And I hope you felt a slight unease when you heard about books being burned.
There is an entire Wikipedia page dedicated to book burnings and rightly so; it is something that worries any liberal thinking person who believes in democratic freedoms.
There were times in the history of humanity when burning books was a way for rulers to deprive citizens of their rights to engage in new and radical thoughts and ideas.
So when the launch of the book Gangster State was disrupted in Joburg last week with calls to burn copies of the book, I made sure to pay attention.
I wanted to see how our leaders would respond.
Luckily they understand what something like this can spark, so they made sure they say the right things, including the subject of the book - ANC executive Ace Magashule, who has every reason to want this book to go up in flames.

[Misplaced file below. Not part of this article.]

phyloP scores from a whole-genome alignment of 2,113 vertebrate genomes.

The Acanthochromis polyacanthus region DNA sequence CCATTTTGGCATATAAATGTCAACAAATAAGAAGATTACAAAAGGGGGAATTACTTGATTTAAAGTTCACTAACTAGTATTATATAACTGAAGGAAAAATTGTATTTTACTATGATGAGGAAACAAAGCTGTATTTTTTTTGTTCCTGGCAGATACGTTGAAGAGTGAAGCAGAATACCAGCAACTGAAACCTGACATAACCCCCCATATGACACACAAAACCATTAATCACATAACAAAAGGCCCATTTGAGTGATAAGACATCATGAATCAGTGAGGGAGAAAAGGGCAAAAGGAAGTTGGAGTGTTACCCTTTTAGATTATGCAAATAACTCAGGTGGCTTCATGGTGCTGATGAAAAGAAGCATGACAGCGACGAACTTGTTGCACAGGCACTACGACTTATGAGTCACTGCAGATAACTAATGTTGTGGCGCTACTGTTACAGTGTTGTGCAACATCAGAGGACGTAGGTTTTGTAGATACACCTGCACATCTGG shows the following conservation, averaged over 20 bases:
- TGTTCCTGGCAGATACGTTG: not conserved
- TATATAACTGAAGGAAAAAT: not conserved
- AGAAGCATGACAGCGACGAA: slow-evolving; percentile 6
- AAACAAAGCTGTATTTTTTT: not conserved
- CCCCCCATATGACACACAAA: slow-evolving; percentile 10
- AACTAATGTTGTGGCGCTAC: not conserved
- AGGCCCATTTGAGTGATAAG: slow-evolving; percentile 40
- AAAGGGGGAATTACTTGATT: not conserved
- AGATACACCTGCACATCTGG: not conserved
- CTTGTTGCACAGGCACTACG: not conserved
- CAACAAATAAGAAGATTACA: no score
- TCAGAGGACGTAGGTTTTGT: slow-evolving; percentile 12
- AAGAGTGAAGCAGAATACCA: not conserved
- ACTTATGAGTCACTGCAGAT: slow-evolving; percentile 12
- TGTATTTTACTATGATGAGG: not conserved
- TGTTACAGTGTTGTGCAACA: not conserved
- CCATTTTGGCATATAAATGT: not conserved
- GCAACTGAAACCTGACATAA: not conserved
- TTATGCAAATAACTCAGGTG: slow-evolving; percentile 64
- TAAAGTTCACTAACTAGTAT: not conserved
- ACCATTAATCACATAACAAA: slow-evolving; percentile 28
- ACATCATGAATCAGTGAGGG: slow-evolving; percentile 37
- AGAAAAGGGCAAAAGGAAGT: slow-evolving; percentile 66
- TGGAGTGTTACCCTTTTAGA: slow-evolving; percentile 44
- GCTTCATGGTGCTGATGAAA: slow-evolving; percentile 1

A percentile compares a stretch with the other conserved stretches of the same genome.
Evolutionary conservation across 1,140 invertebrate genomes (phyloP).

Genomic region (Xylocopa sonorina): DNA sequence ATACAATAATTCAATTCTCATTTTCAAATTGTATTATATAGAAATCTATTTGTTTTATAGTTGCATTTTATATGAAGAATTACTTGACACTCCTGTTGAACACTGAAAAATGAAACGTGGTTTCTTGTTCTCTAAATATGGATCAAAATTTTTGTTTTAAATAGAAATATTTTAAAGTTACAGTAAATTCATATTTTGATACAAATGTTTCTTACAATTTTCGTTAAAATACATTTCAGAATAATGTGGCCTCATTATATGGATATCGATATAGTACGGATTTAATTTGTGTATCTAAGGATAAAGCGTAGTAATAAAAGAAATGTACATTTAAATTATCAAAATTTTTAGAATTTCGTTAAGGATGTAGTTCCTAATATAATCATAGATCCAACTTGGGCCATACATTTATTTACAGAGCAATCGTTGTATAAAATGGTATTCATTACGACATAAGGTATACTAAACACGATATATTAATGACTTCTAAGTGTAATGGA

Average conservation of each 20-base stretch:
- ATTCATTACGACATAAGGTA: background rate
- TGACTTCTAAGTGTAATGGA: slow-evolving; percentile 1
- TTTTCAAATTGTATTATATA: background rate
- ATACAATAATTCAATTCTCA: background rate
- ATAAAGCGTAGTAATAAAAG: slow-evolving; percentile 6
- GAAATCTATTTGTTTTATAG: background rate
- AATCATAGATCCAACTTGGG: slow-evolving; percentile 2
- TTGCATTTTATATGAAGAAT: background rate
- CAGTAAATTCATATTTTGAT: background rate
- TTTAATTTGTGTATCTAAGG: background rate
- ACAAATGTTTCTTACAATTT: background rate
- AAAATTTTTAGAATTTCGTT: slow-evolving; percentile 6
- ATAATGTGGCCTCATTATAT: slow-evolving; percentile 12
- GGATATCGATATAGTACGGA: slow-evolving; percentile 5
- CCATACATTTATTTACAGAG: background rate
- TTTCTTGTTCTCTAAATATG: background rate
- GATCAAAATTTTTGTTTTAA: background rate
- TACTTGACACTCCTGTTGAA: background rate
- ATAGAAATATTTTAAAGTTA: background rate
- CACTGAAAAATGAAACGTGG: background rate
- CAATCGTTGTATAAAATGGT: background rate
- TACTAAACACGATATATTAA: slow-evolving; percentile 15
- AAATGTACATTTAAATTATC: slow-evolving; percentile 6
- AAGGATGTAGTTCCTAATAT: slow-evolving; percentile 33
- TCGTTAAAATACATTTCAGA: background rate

The book makes damning allegations against him, accusing him of having looted the Free State’s coffers for years as “head of a well-organised state capture network”.
But kudos to ANC leaders and Magashule for saying the calls are not being made in his name because “ these are actions of political intolerance, and against freedom of expression of all South Africans”.
It is especially impressive since the book couldn’t come at a worse time ahead of the elections.
That said, I do believe that we need a vehicle to educate young people about the core principles of democracy and the values specific to our country; perhaps at the school level, it should be introduced as a subject.